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Ashville’s war dead remembered at College Armistice Service

Published by Ashville College on Tuesday 15th of November 2022

One hundred years after the dedication of its own war memorial, Harrogate’s Ashville College has paid its respects to those former pupils and staff members who paid the ultimate sacrifice in the First and Second World Wars.

Following a service in the Soothill Hall, current pupils and staff were joined by members of the governing body and former pupils, who gathered in front of the memorial to observe a two minute silence and to lay wreaths and poppies.

In 1919, the Old Boys’ Association (OBA) opened a subscription list for a war memorial to honour those from the College who had perished in the ‘war to end all wars’.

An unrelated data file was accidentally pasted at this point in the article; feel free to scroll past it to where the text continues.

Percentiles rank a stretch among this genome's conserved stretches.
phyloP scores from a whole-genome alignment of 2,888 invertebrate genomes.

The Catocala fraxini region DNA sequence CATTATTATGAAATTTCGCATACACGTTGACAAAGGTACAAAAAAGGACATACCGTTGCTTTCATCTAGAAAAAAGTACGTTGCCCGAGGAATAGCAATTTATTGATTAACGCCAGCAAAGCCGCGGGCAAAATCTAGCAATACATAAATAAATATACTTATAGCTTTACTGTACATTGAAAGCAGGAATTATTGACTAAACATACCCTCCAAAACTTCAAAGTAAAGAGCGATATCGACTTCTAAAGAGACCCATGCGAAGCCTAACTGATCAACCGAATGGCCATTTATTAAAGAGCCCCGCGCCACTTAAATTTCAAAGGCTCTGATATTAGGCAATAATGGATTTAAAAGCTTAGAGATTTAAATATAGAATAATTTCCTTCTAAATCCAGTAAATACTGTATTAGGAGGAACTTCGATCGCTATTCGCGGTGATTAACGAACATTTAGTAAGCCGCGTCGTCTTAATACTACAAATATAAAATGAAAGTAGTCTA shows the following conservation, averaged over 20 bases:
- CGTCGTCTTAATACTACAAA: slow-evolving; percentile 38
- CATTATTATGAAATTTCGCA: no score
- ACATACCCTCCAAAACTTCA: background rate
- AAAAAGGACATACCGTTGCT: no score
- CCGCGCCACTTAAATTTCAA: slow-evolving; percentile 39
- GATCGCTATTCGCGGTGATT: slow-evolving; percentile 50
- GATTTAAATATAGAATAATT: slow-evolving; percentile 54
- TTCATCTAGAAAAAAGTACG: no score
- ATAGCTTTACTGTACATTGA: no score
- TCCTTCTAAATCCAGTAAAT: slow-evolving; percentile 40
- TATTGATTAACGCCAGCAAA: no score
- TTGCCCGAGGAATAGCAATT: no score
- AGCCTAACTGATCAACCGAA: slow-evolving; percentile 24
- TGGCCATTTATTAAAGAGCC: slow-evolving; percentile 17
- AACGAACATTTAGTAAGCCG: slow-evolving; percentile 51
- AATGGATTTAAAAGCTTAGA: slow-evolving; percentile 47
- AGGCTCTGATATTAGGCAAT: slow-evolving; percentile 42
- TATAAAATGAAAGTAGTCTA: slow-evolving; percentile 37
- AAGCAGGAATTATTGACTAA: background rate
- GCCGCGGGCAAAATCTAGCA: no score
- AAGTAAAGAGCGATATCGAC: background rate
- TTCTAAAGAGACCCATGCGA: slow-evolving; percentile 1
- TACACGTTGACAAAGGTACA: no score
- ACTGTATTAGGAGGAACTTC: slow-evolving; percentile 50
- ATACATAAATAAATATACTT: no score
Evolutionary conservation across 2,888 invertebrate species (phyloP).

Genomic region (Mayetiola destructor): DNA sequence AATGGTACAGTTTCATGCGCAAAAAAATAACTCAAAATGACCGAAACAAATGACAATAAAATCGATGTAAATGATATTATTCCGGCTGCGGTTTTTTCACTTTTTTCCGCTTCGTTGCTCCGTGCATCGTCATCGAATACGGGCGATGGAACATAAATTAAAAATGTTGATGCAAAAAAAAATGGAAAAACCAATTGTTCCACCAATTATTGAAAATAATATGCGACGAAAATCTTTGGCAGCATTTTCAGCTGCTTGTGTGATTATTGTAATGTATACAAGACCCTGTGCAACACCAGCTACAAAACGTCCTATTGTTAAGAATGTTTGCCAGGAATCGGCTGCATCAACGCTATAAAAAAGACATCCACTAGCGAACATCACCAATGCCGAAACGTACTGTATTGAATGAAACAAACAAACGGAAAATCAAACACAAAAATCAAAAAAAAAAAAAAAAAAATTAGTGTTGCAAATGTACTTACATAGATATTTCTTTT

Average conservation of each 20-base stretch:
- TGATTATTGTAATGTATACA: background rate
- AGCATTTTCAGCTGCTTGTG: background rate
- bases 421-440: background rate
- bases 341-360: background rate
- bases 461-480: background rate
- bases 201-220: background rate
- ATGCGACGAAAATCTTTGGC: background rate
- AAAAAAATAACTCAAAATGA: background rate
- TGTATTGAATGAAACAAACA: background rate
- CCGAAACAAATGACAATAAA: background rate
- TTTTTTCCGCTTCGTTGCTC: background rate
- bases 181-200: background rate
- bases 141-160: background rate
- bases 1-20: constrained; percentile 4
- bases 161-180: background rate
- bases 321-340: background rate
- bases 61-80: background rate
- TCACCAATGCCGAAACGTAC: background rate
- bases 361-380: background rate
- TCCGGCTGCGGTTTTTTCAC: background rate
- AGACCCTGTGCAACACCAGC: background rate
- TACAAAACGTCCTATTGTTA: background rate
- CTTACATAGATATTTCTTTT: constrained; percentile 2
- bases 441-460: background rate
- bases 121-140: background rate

By January 1920, an OBA committee heard that ‘about £3,460 had already been promised, or received, towards the memorial’.

At the Old Boys’ 1922 reunion weekend, the memorial, in the shape of a small Cenotaph, was unveiled by the General Officer Commanding-in-Chief, Northern Command, Lieutenant-General Sir Ivor Maxse.

With him at the unveiling ceremony were the leading Free Church chaplain in the armed forces, The Rev J Penry Davey, Lieutenant Colonel Stuart Mallinson, as President of the OBA, and the Headmaster, the Rev Alfred Soothill.

Of the 300 former Ashvillians called up in the First World War, 38 died in the conflict. Eight of those were killed on the first day of the Battle of the Somme.

In the Second World War, 465 former pupils and teachers volunteered for the forces, and of those 59 were killed.

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